From the beginning of mankind, the soil has been plowed. A passage in the first book of the Bible tells us, “…Cain worked the soil.” Now personally, I think God intended Cain to no-till, the practice of simply cultivating a narrow slot to plant his seeds, but you know Man – he likes to think big. “If God wanted me to till a little bit, I’ll till the whole darn field!”

So began soil erosion.

There’s an expression I’ve heard many times that “they ain’t making any new soil.” There is a finite quantity of soil and we have choices about how we use it. We can choose to use the land to produce food, fuel and fiber, to build housing and shelter and commercial properties, and for places to explore nature.

These are basic necessities of life. As our world population continues to grow, more and more pressure is placed on this finite quantity for all these competing needs/uses. We read in the newspaper daily about building new houses, new commercial properties, new roads and highways, and new parks across the land. Have you ever read about new land being developed for agriculture?

The US Department of Agriculture – Natural Resource Conservation Service and many conservation districts have been promoting the benefits of improving soil health for several years through a media campaign titled “Unlocking the Secrets of the Soil.”

The focus has been on encouraging the use of no-till farming, planting cover crops and rotating the soil, etc. – all in the name of improving the quality and health of our soil for the sustainability of agriculture and our world.

While I commend USDA for this marketing strategy, I think we can, and need to do more. Rather than continue to bring marginal land in to production, usually at the expense of existing wetlands, woodlands, and pastures, maybe we should first try to increase the yield potential of our soils by reversing degradation and enhancing soil health.

USDA has produced soil survey maps; we have one online for Delaware County. In those manuals are charts showing crop yields for individual soil type. Those estimates are developed, not to indicate the actual yield potential, but rather to compare the potential of one soil type over another.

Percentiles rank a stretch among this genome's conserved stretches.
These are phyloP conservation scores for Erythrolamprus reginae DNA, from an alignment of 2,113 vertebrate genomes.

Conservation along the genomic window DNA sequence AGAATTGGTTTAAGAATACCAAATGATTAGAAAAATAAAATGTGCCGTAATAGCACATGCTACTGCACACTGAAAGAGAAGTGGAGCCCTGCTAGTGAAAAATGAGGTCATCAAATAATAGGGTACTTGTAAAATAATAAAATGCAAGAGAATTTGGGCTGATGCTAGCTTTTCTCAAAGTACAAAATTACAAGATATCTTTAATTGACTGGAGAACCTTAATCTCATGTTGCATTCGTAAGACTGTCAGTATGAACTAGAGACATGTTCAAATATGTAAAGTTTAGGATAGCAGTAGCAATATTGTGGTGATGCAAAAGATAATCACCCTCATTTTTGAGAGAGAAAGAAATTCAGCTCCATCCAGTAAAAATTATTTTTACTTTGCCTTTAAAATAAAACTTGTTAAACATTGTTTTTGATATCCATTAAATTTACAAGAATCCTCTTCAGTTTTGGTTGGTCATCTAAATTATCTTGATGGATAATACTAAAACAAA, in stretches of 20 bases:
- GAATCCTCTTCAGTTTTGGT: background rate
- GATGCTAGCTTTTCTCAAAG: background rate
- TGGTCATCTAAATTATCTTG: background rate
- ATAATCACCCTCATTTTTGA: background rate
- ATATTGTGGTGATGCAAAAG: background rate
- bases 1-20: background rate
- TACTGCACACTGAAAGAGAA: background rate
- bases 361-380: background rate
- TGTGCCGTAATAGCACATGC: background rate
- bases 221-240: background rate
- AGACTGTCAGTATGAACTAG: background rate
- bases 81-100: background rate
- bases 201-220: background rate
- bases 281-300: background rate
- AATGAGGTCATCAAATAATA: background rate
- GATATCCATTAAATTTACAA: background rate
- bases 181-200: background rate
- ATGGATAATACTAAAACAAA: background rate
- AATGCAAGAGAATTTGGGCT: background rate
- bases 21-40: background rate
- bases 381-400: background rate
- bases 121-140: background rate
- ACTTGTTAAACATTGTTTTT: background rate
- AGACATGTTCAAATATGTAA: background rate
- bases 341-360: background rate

The yields in these charts are generally far lower than what farmers typically expect from their yields. Maybe it is time to research the yield potential of soil types based on the health of the soil. Do we truly know the maximum yield potential of a given soil based on its quality — the nutrients stored in the soil, the moisture holding capacity, the organic matter content, the microorganisms, etc.?

A work associate and friend from my days in Washington DC, Bruce Knight, who is a former Chief of the USDA-NRCS, recently authored an op-ed that suggested the next Farm Bill should include a major initiative that focuses resources on research of the potential for soil health improvements.

He suggests that “We’ve got to move beyond chemical testing for soil. There’s more involved in soil health than testing for nutrients … we must identify additional factors in soil health and develop a modern regimen of tests that’s reasonably inexpensive to help farmers determine what their soils are missing. We need a more robust measuring tool for soil health.”

We have cultivated the soil for centuries on end with very little research into what the yield potential truly is. It is time we studied the effects of our actions, or in-actions, as we strive to grow what we can out of “our old ground.”

Solid research is needed to show the impacts of no-till, cover crops, soil amendments and all the various actions we take to increase our yield potential. The health of our soil is imperative to the sustainability of an ever-growing global population.

For information on soil health, go to our website at

By Brad Ross

Contributing Writer

Brad Ross is communications specialist at the Delaware Soil and Water Conservation District. He can be reached at [email protected].